I soon learned the fog that blankets Dauphin island in the morning hours would eventually dissipate. The rising sun would melt away the fog. It was always comforting when the fog lifted and I could see the bridge. In like manner, the spiritual fog that threatens to block our vision into the new year can also be dispelled. Although surrounded by the fog of 2020 as we move into 2021, we must have faith to believe Jesus is there, even though circumstances seem to obstruct our vision. We need to be assured that He loves us and wants to clear away the fog.

As a foggy day progressed on Dauphin Island, the sun came up and caused the fog to lift. I could see the bridge was still there. In like manner Scripture promises, But it won’t be long before the weather clears and the sun shines bright! We’ll see it all then, see it all as clearly as God sees us, knowing Him directly just as He knows us” (1 Corinthians 13:12b, MSG).

How do we keep the spiritual fog from blocking our view of Christ in the New Year? Let me share some things that help me. I believe they can also help you.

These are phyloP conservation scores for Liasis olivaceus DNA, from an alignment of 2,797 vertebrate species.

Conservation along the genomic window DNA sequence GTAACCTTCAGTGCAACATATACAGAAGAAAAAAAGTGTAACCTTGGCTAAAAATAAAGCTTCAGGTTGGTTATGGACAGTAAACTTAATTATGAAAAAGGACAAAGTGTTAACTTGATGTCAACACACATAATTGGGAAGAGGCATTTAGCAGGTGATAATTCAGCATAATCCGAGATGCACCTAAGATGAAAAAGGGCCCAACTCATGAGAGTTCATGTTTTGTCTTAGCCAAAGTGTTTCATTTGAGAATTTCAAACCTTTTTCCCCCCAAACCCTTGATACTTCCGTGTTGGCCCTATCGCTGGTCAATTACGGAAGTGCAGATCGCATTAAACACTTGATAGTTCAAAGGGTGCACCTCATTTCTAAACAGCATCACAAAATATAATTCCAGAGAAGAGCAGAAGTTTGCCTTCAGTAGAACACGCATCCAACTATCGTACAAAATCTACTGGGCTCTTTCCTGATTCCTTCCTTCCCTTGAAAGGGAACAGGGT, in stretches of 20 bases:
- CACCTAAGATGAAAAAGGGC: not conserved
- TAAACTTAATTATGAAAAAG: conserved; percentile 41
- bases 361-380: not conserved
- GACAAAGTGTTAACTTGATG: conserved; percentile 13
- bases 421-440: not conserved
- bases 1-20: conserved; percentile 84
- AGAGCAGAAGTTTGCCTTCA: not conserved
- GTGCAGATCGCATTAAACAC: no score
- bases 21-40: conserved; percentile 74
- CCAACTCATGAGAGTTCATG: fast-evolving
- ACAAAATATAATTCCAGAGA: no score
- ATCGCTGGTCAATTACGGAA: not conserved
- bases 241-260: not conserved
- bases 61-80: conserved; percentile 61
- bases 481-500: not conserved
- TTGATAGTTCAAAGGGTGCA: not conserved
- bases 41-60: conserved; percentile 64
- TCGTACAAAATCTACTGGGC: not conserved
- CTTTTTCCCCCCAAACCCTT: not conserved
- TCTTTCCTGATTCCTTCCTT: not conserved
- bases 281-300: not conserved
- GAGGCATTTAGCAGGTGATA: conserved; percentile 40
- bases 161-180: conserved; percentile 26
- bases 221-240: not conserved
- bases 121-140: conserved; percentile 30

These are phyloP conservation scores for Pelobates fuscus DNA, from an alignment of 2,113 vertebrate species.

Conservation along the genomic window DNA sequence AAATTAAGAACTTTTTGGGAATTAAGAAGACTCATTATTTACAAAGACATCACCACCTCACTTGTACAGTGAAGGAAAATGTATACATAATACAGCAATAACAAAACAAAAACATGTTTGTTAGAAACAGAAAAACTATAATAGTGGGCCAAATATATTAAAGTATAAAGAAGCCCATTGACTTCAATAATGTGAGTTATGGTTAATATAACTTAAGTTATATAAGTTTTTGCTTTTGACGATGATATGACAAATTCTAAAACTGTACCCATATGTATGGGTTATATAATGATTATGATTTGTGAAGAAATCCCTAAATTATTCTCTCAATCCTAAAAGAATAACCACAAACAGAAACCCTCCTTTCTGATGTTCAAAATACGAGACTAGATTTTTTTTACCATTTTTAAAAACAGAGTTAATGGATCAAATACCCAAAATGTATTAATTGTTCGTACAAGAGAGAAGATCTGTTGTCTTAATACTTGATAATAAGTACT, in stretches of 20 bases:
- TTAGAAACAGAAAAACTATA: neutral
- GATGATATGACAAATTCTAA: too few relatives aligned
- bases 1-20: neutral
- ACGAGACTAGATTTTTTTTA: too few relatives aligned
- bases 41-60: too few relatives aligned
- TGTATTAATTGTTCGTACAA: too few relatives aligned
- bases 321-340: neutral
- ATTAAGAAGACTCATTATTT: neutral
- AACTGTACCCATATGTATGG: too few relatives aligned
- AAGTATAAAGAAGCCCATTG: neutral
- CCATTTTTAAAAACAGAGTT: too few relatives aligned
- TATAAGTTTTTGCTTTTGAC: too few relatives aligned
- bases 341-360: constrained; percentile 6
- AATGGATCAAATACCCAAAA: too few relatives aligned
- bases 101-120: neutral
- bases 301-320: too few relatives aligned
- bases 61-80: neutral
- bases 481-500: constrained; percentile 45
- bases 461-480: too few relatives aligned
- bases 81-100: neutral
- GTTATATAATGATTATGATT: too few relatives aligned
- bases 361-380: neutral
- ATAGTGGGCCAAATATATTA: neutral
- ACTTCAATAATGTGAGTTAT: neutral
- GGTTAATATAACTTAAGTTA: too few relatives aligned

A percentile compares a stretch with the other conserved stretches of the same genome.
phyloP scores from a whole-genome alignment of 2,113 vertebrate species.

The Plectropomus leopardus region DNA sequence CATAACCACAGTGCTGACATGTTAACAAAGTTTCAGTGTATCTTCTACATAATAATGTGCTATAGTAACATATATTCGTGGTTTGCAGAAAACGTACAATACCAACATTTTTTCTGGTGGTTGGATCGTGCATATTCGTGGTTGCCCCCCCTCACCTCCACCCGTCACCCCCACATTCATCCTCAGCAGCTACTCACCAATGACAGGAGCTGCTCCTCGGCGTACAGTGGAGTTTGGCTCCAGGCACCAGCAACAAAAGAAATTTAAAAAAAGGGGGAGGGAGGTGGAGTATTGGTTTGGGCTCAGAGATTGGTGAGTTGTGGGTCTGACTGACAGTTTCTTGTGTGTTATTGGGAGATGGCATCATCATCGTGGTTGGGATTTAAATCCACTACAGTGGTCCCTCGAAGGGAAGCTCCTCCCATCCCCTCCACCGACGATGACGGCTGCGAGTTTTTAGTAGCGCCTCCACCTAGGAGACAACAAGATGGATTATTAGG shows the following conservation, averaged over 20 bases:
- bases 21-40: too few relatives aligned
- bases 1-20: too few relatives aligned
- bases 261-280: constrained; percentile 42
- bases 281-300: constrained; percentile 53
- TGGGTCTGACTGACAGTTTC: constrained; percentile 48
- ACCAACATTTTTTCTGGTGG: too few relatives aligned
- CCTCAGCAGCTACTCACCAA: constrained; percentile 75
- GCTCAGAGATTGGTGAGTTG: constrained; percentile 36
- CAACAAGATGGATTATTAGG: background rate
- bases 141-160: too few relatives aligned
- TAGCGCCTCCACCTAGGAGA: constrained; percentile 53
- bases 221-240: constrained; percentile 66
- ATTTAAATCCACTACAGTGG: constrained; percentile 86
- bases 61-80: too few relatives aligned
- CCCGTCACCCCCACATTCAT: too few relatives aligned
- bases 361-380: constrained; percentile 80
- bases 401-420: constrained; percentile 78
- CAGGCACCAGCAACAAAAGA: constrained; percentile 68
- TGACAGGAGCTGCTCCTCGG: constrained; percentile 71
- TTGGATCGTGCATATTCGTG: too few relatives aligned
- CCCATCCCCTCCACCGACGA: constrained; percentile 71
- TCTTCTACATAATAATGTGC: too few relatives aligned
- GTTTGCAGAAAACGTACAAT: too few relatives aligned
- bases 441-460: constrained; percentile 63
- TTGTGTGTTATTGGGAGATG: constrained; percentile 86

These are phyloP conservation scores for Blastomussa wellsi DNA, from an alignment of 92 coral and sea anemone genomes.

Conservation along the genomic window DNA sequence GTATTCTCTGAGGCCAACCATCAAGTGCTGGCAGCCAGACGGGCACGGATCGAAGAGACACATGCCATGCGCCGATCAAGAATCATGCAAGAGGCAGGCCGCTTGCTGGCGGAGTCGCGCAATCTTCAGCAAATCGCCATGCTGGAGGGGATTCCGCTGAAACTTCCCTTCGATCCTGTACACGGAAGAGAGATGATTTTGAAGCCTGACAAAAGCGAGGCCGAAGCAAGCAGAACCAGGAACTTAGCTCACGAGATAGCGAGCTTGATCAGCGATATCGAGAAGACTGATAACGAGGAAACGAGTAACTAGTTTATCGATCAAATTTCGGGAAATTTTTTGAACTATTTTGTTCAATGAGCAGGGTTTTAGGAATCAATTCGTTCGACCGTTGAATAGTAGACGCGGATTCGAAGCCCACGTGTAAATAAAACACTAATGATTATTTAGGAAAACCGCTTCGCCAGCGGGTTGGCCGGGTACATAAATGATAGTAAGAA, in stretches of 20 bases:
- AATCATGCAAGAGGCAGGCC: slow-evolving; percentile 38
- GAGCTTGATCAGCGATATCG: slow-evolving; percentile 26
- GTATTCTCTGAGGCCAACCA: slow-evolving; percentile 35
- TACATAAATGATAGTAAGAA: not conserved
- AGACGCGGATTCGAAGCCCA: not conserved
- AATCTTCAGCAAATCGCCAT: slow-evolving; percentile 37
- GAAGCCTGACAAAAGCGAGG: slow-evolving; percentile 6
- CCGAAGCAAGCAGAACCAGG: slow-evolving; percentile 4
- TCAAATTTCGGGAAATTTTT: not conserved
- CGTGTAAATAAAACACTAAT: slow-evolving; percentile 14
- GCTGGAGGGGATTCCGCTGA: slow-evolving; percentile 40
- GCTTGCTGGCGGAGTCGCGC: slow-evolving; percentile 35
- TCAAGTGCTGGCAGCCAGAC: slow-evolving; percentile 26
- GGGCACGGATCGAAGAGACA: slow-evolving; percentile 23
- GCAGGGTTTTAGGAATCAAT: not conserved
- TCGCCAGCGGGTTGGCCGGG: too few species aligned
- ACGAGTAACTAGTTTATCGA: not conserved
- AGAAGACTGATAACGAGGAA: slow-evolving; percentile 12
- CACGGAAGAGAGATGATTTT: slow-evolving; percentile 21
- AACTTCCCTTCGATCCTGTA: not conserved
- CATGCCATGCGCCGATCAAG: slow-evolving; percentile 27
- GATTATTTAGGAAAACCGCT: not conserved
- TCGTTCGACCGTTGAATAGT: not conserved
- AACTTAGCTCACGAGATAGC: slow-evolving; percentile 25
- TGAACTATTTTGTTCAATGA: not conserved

• Read and anchor in Psalm 23. This Psalm is one of the most beloved of all scriptures. If you have not already memorized it, do so. It can help clear away the fog.
  • Look up and commit to memory Isaiah 46:4 – “Even to your old age and gray hairs I am He, I am He who will sustain you. I have made you and I will carry you; I will sustain you and I will rescue you”.
  • Trust God’s promise in His unchanging Word, “For I know the plans I have for you,” declares the Lord, “plans to prosper you and not to harm you, plans to give you hope and a future” (Jeremiah 29:11, NIV).
  • Take time to sing a favorite hymn or gospel song, like: Blessed Assurance; It is Well With My Soul; Now I Belong To Jesus; On Christ The Solid Rock I Stand; He Hideth My Soul; or Rock Of Ages. (In my case, it may be better to read the words and hum.) *If you don’t have a hymn book, contact me at NHIM and I will find you one. NO ONE SHOULD BE WITHOUT HYMNAL!